Tuesday, March 25, 2008

Disconnected Originalism

I'm not an originalist, for reasons I can and have expounded on at great length. But that doesn't mean I don't understand it's appeal, particularly to lay persons not used to thinking about theories of interpretation. When we make a statement, we want it to mean what we want it to mean. We get upset when folks take our words to mean something we did not intend. "That wasn't what I meant!" is a common lament of those who feel that the interpretation of their words has deviated from their original intention. Originalism, of course, appeals to that same instinct. If I don't like my words to mean something different from what I meant them to mean, why should want anything else for my constitution?

The problem is this linkage is one of original intention. But, for reasons I outline in this post, most originalists today have abandoned original intent as unworkable, in favor of original meaning or understanding. These two forms of originalism don't connect with that intuitive "I want to mean what I want to mean" formula. Hence, we have a disconnect between how originalism is academically justified and operationalized, and it gains popular support and legitimacy.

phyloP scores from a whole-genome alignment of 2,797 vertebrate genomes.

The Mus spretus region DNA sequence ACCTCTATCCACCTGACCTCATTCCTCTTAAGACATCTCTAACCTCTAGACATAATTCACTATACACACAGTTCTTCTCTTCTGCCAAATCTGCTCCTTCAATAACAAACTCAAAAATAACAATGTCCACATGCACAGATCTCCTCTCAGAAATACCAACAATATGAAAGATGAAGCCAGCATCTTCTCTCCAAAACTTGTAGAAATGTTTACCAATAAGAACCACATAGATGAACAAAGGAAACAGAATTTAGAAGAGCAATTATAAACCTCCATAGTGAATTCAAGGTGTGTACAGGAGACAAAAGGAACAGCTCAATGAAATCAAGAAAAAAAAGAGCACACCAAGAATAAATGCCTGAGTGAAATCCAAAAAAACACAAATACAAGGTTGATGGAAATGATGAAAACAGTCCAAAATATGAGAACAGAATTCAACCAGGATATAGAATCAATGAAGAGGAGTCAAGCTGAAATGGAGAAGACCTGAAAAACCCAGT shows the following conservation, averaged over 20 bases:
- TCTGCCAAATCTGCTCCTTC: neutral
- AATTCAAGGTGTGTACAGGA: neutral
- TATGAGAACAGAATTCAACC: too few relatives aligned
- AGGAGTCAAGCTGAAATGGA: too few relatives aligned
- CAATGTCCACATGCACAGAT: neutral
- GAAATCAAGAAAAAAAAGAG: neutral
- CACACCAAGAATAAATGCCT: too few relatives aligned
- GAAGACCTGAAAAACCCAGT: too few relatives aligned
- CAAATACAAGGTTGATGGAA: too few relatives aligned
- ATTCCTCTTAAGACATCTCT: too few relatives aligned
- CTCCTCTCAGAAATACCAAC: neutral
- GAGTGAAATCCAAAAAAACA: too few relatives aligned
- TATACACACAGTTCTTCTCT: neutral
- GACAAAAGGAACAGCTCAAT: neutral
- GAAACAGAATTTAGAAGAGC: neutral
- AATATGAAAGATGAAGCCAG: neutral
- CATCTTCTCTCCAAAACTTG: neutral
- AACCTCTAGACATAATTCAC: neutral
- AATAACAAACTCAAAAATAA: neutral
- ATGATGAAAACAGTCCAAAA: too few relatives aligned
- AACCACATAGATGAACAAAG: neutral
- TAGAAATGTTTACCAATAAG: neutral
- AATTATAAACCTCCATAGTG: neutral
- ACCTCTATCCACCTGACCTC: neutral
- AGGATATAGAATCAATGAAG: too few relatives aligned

PG said...

How do you distinguish originalism in its original meaning/understanding form, from a Scalian textualism that uses 1789 dictionaries? I suppose Thomas's opinion in Bong Hits 4 Jesus (one not joined by any other justice) shows the distinction between original understanding and original meaning, inasmuch as he relies on the fact that Olde Tyme schoolmasters didn't think their students had free speech rights, therefore the original understanding was that free speech didn't apply in public schools.

Incidentally, I can't remember if you've ever commented on Judge McConnell's attempt to rescue Brown v. Board's result through originalism. If so, could you link the post?

David Schraub said...

I think Scalia's textualism is a form of originalism (original meaning, since it's not apparently based on intent and the use of dictionaries is more about the technical meaning of terms rather than how they were debated and understood in the public sphere).

I was aware of McConnell's Brown article, but I haven't done more than glance at it, so I haven't commented. It's on my (infinitely long) reading list, though.